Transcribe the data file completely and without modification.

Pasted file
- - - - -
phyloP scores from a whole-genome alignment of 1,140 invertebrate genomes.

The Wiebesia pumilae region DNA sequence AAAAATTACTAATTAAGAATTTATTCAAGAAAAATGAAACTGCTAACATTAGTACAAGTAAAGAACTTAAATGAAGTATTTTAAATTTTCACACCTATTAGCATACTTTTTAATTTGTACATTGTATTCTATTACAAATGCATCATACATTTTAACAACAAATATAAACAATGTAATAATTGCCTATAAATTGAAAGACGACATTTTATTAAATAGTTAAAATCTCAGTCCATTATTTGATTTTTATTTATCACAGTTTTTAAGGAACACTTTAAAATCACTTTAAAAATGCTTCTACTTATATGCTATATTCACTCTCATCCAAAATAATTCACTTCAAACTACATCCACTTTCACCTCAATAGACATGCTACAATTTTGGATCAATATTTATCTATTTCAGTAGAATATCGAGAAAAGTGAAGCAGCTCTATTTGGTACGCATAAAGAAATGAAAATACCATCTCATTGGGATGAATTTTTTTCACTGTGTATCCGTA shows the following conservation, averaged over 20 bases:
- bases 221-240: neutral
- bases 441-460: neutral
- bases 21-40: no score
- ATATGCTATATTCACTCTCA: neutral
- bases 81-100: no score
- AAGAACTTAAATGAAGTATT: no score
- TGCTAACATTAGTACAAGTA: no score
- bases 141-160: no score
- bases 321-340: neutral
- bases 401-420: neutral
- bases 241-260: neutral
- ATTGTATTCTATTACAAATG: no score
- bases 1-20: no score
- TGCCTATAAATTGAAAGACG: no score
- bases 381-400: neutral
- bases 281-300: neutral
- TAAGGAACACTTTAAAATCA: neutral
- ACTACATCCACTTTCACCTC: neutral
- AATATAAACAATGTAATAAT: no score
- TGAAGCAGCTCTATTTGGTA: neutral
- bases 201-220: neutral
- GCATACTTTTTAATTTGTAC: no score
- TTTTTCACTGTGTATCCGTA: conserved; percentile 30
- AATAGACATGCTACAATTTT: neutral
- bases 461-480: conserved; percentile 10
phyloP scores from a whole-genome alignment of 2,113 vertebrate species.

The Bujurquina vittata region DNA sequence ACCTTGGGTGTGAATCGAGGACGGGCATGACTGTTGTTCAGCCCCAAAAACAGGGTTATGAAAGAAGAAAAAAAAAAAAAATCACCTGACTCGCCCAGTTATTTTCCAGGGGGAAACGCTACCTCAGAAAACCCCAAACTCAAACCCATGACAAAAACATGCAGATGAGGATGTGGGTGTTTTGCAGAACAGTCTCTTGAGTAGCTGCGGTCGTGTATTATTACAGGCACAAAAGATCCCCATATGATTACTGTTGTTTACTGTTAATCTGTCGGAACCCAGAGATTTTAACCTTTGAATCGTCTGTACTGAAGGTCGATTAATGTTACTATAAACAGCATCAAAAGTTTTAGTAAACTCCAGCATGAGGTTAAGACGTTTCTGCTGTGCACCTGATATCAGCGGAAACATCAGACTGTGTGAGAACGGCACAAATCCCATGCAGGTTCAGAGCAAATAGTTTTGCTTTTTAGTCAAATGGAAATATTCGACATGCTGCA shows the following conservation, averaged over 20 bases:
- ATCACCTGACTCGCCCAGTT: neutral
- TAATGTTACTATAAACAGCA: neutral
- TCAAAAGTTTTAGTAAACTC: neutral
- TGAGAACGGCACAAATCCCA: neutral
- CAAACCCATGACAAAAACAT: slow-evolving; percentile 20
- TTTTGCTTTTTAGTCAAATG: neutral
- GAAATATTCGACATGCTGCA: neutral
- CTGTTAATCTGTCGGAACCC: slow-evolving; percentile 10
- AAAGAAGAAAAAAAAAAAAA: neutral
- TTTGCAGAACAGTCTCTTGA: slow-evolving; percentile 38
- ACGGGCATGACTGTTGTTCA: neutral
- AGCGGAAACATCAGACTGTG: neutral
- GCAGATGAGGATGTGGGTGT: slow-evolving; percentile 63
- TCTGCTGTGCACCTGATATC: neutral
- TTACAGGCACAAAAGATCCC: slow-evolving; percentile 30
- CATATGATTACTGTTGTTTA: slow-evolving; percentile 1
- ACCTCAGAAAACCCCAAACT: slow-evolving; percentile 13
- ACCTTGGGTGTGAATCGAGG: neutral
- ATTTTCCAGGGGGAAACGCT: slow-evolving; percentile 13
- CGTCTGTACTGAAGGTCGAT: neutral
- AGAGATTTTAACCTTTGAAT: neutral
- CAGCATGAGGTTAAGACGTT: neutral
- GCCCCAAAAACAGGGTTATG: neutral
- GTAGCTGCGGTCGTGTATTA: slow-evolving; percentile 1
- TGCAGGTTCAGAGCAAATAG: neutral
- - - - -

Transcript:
phyloP scores from a whole-genome alignment of 1,140 invertebrate genomes.

The Wiebesia pumilae region DNA sequence AAAAATTACTAATTAAGAATTTATTCAAGAAAAATGAAACTGCTAACATTAGTACAAGTAAAGAACTTAAATGAAGTATTTTAAATTTTCACACCTATTAGCATACTTTTTAATTTGTACATTGTATTCTATTACAAATGCATCATACATTTTAACAACAAATATAAACAATGTAATAATTGCCTATAAATTGAAAGACGACATTTTATTAAATAGTTAAAATCTCAGTCCATTATTTGATTTTTATTTATCACAGTTTTTAAGGAACACTTTAAAATCACTTTAAAAATGCTTCTACTTATATGCTATATTCACTCTCATCCAAAATAATTCACTTCAAACTACATCCACTTTCACCTCAATAGACATGCTACAATTTTGGATCAATATTTATCTATTTCAGTAGAATATCGAGAAAAGTGAAGCAGCTCTATTTGGTACGCATAAAGAAATGAAAATACCATCTCATTGGGATGAATTTTTTTCACTGTGTATCCGTA shows the following conservation, averaged over 20 bases:
- bases 221-240: neutral
- bases 441-460: neutral
- bases 21-40: no score
- ATATGCTATATTCACTCTCA: neutral
- bases 81-100: no score
- AAGAACTTAAATGAAGTATT: no score
- TGCTAACATTAGTACAAGTA: no score
- bases 141-160: no score
- bases 321-340: neutral
- bases 401-420: neutral
- bases 241-260: neutral
- ATTGTATTCTATTACAAATG: no score
- bases 1-20: no score
- TGCCTATAAATTGAAAGACG: no score
- bases 381-400: neutral
- bases 281-300: neutral
- TAAGGAACACTTTAAAATCA: neutral
- ACTACATCCACTTTCACCTC: neutral
- AATATAAACAATGTAATAAT: no score
- TGAAGCAGCTCTATTTGGTA: neutral
- bases 201-220: neutral
- GCATACTTTTTAATTTGTAC: no score
- TTTTTCACTGTGTATCCGTA: conserved; percentile 30
- AATAGACATGCTACAATTTT: neutral
- bases 461-480: conserved; percentile 10
phyloP scores from a whole-genome alignment of 2,113 vertebrate species.

The Bujurquina vittata region DNA sequence ACCTTGGGTGTGAATCGAGGACGGGCATGACTGTTGTTCAGCCCCAAAAACAGGGTTATGAAAGAAGAAAAAAAAAAAAAATCACCTGACTCGCCCAGTTATTTTCCAGGGGGAAACGCTACCTCAGAAAACCCCAAACTCAAACCCATGACAAAAACATGCAGATGAGGATGTGGGTGTTTTGCAGAACAGTCTCTTGAGTAGCTGCGGTCGTGTATTATTACAGGCACAAAAGATCCCCATATGATTACTGTTGTTTACTGTTAATCTGTCGGAACCCAGAGATTTTAACCTTTGAATCGTCTGTACTGAAGGTCGATTAATGTTACTATAAACAGCATCAAAAGTTTTAGTAAACTCCAGCATGAGGTTAAGACGTTTCTGCTGTGCACCTGATATCAGCGGAAACATCAGACTGTGTGAGAACGGCACAAATCCCATGCAGGTTCAGAGCAAATAGTTTTGCTTTTTAGTCAAATGGAAATATTCGACATGCTGCA shows the following conservation, averaged over 20 bases:
- ATCACCTGACTCGCCCAGTT: neutral
- TAATGTTACTATAAACAGCA: neutral
- TCAAAAGTTTTAGTAAACTC: neutral
- TGAGAACGGCACAAATCCCA: neutral
- CAAACCCATGACAAAAACAT: slow-evolving; percentile 20
- TTTTGCTTTTTAGTCAAATG: neutral
- GAAATATTCGACATGCTGCA: neutral
- CTGTTAATCTGTCGGAACCC: slow-evolving; percentile 10
- AAAGAAGAAAAAAAAAAAAA: neutral
- TTTGCAGAACAGTCTCTTGA: slow-evolving; percentile 38
- ACGGGCATGACTGTTGTTCA: neutral
- AGCGGAAACATCAGACTGTG: neutral
- GCAGATGAGGATGTGGGTGT: slow-evolving; percentile 63
- TCTGCTGTGCACCTGATATC: neutral
- TTACAGGCACAAAAGATCCC: slow-evolving; percentile 30
- CATATGATTACTGTTGTTTA: slow-evolving; percentile 1
- ACCTCAGAAAACCCCAAACT: slow-evolving; percentile 13
- ACCTTGGGTGTGAATCGAGG: neutral
- ATTTTCCAGGGGGAAACGCT: slow-evolving; percentile 13
- CGTCTGTACTGAAGGTCGAT: neutral
- AGAGATTTTAACCTTTGAAT: neutral
- CAGCATGAGGTTAAGACGTT: neutral
- GCCCCAAAAACAGGGTTATG: neutral
- GTAGCTGCGGTCGTGTATTA: slow-evolving; percentile 1
- TGCAGGTTCAGAGCAAATAG: neutral